Sauté garlic in oil in a small saucepan over medium heat 1 to 2 minutes or until golden. Stir in fish sauce, brown sugar, and chili-garlic sauce. Bring to a simmer over medium heat, and stir occasionally for 4 to 5 minutes or until thickened and reduced to about 1/2 cup. Stir in peanuts. Toss wings in sauce to coat. Sprinkle coated wings with cilantro and mint leaves.
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Photo courtesy Time, Inc. Photographer: Alison Miksch; Food Stylist: Erin Merhar; Prop Stylist: Caroline Cunningham
Imagine this scenario: a special occasion is nearing. It’s your significant other’s birthday, or perhaps a distant relative is coming in. The point is that you want, and in some cases need, to treat them to something special. What is the first thing that comes to mind when the ole “special” word is tossed out? Why, it’s steak of course! Doesn’t just reading the word “steak” bring you to a happy place? Anyone who is a fan of steak probably already knows his or her favorite place in town to get a quality steak. Unfortunately, having a fancy chef at some restaurant cook this steak will not work for this special occasion. This one must be made from the heart by Chef You. Although grilling a steak properly can be tricky, it is well worth the effort for that special occasion. Here are a few tips to consider. For the sake of brevity, we’ll just focus on two of the most popular steaks to cook: the Tenderloin and the Ribeye.
Also called a filet, this will be your most expensive piece of meat. However, this steak is most definitely worth the price because it is considered by many, this writer included, as the most delicious steak that can grace your palate. Sometimes with these steaks, less is more. Heat your grill to high heat, add some black pepper and coarse salt to the top of your steak, then throw it on the grill. You want to cook these steaks over high heat until they are brown, which will take about five minutes per side, depending on how “done” you prefer your steak. For a particularly thick piece of meat, you may also want to brown the sides a bit. While some people prefer their steak rare or well done, there is nothing quite like a medium-rare steak. In fact, most chefs agree that medium-rare steaks give you the maximum amount of tenderness and juiciness while ensuring that the center of the steak is actually warm. To test if your steak is medium-rare, press your finger in the middle of the steak. If your steak gives ever so slightly then bounces back, you have yourself a medium-rare steak. A mushy steak will tell you that it is still rare. Keep going until you get that bounce-back. To get that restaurant-quality flavor, before the steak is finished, liberally baste it with garlic-infused butter. Garnish the top of the steak with a sprig of one of your favorite herbs, and proceed to blow the mind of your special guest.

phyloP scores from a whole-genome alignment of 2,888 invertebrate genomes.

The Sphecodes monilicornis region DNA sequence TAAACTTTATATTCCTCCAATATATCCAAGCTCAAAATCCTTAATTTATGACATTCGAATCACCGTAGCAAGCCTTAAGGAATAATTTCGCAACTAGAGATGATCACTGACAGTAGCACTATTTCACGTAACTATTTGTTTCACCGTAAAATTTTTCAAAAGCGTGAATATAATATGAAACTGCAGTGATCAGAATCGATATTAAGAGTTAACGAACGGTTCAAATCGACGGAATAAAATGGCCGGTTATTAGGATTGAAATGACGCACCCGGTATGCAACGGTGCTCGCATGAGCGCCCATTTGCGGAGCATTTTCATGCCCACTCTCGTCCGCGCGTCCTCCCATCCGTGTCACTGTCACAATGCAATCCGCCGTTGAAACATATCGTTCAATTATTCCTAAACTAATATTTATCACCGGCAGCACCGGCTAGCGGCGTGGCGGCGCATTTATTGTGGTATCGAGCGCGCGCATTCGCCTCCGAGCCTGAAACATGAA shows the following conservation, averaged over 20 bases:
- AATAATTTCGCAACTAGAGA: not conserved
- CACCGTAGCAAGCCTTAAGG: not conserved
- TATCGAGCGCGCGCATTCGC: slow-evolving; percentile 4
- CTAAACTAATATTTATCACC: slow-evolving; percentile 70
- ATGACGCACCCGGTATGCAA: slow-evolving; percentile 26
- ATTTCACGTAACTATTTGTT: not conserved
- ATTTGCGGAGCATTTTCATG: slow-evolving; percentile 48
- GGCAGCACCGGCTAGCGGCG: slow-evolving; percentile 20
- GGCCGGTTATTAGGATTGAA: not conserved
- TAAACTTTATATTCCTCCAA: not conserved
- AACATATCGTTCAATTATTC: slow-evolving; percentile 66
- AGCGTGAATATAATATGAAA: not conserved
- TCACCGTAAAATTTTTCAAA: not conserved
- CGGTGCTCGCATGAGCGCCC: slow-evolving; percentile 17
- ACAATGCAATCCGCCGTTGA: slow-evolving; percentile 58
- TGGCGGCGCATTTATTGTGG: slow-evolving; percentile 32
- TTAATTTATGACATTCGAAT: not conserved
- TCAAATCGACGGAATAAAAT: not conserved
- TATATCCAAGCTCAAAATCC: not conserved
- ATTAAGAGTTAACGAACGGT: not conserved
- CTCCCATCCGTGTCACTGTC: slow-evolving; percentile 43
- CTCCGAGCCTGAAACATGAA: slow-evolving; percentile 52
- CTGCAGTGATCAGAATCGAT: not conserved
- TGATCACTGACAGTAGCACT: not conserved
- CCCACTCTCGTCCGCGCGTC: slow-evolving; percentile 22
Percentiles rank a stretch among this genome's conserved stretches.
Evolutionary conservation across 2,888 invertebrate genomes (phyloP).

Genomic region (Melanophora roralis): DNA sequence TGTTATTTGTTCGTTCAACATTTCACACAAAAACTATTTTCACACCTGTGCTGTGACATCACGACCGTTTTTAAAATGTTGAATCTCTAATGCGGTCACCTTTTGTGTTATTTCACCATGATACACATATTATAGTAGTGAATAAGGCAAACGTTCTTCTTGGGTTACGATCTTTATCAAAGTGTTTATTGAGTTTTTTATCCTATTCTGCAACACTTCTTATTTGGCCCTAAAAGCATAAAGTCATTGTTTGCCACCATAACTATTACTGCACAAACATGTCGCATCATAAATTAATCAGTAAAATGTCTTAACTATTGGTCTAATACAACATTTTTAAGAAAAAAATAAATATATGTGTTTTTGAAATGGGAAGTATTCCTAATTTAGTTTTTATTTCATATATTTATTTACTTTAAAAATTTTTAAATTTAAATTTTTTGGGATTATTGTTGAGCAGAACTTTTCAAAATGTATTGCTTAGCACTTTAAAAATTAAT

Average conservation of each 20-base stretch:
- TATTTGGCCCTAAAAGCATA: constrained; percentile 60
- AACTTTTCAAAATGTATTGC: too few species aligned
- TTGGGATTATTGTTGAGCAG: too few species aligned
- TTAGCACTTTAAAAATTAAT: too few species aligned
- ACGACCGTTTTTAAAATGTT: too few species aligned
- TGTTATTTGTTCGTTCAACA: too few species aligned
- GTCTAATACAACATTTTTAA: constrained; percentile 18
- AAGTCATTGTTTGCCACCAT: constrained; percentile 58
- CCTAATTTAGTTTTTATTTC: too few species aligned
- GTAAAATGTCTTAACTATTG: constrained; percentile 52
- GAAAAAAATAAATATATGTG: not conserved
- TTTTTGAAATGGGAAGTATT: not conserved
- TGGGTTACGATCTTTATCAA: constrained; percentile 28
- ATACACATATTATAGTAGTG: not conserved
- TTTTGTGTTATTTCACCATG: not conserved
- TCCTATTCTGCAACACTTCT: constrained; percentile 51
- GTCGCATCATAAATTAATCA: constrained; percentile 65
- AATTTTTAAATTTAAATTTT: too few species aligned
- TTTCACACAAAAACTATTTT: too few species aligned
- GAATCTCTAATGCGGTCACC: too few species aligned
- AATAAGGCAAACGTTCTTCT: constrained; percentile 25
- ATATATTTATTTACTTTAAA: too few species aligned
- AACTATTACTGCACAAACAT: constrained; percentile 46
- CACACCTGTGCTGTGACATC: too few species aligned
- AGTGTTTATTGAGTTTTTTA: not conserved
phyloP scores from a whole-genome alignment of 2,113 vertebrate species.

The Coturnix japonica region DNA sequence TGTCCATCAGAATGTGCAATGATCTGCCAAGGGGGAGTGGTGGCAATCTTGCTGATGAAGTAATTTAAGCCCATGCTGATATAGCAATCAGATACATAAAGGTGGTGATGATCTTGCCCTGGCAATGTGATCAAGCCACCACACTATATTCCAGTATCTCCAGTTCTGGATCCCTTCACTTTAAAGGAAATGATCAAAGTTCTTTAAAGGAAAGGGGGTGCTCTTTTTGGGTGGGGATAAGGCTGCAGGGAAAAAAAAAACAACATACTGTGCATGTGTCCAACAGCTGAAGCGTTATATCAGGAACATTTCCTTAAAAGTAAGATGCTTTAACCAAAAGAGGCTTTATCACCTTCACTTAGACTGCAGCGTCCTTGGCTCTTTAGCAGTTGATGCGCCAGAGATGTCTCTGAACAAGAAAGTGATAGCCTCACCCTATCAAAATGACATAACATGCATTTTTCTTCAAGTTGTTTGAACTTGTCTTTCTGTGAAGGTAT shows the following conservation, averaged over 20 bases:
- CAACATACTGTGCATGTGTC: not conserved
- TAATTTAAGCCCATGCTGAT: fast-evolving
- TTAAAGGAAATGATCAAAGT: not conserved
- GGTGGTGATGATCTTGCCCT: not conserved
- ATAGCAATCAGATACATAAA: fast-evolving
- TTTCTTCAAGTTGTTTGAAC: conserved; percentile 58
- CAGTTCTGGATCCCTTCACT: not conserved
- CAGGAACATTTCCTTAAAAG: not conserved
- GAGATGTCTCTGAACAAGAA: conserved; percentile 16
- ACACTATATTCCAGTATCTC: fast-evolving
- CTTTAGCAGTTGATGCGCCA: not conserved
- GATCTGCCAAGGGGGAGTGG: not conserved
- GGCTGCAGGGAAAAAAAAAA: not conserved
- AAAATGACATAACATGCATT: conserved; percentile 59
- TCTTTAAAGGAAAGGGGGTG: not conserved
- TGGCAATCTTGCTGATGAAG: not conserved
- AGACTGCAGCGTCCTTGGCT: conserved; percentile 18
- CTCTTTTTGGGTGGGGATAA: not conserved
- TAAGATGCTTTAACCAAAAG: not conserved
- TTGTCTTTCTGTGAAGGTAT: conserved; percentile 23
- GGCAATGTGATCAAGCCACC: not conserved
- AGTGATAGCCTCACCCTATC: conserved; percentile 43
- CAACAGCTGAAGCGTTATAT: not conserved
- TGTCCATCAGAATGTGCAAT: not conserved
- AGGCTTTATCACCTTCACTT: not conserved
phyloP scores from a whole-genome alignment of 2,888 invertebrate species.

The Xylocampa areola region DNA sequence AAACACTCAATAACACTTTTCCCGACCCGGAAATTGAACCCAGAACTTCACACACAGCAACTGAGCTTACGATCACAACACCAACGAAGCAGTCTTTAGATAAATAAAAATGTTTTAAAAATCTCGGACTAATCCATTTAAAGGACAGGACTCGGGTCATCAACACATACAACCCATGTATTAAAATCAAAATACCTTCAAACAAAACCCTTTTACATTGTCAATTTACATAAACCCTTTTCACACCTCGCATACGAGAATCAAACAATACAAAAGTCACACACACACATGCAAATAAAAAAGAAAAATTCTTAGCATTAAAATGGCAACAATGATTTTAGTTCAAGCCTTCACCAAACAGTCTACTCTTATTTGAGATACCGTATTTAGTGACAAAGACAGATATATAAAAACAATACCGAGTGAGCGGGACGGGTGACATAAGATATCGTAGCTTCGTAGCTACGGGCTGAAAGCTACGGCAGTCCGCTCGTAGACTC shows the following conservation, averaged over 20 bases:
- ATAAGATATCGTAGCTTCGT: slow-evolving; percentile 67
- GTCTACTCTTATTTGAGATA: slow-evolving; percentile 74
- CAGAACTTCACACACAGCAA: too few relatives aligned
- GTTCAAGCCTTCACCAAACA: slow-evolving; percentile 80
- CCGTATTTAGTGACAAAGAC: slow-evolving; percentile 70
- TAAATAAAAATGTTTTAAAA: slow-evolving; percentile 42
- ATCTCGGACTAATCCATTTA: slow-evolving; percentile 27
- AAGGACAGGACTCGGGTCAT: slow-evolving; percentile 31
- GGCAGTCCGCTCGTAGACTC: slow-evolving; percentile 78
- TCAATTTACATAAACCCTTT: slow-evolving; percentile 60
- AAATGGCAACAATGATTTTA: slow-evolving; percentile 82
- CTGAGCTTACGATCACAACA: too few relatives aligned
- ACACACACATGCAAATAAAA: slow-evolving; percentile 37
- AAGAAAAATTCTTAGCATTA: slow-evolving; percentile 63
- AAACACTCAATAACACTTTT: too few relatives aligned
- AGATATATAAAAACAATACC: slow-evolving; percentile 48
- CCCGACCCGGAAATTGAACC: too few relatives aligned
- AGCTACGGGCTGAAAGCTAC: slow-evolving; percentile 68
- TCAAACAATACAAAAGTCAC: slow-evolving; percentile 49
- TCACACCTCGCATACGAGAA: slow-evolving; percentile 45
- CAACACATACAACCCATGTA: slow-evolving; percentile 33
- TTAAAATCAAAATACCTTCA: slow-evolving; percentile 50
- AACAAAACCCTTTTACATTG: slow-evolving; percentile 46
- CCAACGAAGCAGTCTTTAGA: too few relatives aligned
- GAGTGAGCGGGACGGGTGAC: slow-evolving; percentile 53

This next steak can be one of the most flavorful and juicy steaks you can find. Where most the flavor comes from is up to you. If you prefer a simple flavor, liberally applying coarse salt and black pepper to your steak, and even some garlic powder if you choose. However, to get the most out of your ribeye, make sure to marinate it in a plastic bag for a couple of hours. Once it is in the bag, pour in plenty of balsamic vinegar or red wine. Another tasty addition to a ribeye marinade is Parmesan cheese. Feel free to marinate your steak with whatever your heart desires, or whatever the person you are cooking for desires. These are only suggestions. Just remember to allow plenty of time to let the flavors sink in. Once done marinating, throw that baby on the grill over low flame for about five minutes. Flip to the other side where you will most likely cook a little longer than the first side. Again, test the doneness by pressing the meat with your finger. Ribeyes are a little harder to judge than filets because they’re not as thick, but with a little practice, you’ll quickly get the knack. Once you think it is ready, pull it off and let it rest for about five minutes. This is very important to do for all steaks! Cut in too quickly, and the juices all run out, leaving the meat a little dry.